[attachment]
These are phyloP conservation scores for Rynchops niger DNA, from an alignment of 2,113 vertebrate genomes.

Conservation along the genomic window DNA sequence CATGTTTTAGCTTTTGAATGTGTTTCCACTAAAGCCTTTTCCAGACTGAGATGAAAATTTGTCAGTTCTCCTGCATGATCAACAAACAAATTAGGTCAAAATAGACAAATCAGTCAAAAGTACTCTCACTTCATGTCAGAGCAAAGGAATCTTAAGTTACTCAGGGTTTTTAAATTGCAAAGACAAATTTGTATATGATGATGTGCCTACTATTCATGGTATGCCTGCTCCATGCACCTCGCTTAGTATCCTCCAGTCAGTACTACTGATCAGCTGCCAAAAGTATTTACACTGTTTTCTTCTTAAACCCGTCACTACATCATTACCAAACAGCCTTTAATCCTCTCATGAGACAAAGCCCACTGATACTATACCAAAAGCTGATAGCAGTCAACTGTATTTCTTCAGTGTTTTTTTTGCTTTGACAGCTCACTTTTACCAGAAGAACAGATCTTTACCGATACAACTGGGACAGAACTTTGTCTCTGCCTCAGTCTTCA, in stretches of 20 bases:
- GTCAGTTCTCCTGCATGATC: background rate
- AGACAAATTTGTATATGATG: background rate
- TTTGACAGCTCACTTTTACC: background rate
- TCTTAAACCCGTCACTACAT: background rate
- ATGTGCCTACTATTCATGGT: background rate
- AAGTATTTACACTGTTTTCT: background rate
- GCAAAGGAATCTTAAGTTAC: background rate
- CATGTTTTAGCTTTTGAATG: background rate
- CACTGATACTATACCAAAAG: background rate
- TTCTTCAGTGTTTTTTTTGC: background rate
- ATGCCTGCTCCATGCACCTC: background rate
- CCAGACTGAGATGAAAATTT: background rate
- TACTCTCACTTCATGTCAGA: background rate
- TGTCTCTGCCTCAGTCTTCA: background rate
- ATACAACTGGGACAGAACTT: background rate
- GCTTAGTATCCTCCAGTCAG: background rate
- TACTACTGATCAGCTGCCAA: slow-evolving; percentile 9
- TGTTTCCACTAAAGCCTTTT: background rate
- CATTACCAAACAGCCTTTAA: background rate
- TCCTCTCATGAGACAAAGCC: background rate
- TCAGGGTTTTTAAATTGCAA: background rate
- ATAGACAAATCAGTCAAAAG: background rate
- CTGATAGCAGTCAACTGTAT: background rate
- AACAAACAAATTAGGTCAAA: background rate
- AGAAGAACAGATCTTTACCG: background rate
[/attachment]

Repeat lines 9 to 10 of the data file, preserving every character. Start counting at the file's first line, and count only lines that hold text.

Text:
- GCAAAGGAATCTTAAGTTAC: background rate
- CATGTTTTAGCTTTTGAATG: background rate